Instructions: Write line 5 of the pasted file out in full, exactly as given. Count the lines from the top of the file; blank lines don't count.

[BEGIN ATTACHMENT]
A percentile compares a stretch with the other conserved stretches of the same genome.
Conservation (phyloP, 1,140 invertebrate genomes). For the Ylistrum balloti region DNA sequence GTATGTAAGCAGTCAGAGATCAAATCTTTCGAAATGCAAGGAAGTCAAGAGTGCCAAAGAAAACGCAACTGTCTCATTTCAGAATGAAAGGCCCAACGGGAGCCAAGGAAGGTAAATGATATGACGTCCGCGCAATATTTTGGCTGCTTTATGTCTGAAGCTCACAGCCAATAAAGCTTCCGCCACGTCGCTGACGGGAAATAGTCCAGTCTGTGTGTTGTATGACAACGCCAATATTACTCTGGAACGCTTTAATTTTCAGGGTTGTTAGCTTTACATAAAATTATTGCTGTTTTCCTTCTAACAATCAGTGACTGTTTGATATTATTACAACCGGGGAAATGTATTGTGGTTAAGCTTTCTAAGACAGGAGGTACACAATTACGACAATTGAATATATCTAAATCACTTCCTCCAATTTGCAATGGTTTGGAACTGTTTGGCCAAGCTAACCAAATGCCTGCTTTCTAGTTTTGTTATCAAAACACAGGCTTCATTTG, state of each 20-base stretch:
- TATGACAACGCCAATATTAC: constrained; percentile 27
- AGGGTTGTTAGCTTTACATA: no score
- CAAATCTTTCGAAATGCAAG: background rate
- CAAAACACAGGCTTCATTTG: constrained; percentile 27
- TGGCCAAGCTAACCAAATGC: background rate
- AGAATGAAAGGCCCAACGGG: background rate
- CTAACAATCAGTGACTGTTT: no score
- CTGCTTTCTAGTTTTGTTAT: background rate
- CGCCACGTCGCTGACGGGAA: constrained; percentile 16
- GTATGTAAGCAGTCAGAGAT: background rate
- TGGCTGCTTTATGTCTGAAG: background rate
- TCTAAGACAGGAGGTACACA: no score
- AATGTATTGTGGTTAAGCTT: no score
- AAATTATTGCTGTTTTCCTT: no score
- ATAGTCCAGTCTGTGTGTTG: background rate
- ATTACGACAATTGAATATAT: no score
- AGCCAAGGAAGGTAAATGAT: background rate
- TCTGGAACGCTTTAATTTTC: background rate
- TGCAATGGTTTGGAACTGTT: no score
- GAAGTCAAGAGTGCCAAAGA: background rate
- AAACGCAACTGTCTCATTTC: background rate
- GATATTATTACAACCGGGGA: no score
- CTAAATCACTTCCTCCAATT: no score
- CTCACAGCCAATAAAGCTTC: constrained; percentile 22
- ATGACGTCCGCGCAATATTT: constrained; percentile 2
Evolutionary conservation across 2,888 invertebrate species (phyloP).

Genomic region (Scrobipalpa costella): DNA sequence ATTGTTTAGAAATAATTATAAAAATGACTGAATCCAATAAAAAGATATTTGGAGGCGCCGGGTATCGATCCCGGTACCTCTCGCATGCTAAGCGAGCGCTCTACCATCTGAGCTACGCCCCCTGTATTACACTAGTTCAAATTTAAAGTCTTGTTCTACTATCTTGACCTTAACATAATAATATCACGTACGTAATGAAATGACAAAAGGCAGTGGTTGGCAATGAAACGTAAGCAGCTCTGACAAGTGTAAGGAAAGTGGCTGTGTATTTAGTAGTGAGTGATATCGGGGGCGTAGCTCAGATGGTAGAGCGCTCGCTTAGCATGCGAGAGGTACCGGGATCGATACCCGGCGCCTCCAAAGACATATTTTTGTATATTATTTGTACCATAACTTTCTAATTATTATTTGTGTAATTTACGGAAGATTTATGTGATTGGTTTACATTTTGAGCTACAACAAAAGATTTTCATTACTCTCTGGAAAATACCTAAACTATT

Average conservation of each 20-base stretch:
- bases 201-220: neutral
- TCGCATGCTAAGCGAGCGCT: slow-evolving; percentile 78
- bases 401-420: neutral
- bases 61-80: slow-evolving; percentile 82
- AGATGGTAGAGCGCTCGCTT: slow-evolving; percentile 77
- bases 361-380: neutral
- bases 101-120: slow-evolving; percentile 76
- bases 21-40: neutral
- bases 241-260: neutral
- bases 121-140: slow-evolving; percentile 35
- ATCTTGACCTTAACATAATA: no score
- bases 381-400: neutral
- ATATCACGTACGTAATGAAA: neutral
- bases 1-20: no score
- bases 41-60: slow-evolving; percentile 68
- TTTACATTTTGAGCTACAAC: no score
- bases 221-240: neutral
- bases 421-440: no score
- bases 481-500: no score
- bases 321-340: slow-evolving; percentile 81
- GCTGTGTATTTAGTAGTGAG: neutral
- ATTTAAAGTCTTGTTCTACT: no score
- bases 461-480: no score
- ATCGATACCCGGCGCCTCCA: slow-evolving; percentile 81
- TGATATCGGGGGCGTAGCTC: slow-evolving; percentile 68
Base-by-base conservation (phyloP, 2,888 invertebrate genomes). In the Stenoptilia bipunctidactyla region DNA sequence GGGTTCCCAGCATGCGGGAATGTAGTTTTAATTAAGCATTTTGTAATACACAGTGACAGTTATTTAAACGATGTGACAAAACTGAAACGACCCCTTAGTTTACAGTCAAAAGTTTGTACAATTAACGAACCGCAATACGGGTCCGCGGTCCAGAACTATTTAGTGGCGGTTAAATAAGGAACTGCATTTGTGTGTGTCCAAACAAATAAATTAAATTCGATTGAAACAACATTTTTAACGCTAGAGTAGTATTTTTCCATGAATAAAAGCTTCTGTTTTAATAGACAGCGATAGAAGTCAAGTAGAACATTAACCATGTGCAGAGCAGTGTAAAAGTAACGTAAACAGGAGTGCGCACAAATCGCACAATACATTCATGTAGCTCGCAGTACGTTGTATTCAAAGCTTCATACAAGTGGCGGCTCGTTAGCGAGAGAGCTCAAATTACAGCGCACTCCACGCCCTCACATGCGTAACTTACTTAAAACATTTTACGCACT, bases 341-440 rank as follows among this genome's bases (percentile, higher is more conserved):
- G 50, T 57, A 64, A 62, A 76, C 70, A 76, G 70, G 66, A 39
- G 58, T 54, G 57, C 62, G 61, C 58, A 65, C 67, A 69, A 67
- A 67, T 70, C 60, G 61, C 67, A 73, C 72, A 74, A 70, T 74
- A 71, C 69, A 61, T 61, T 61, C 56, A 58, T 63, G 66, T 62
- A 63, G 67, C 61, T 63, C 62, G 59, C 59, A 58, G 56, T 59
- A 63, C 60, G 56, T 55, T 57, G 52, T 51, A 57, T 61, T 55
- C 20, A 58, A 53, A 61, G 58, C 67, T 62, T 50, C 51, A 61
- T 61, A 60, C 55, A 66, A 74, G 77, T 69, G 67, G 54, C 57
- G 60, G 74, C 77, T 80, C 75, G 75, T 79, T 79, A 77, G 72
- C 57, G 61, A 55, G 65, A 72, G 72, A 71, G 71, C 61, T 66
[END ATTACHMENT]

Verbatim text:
- CAAATCTTTCGAAATGCAAG: background rate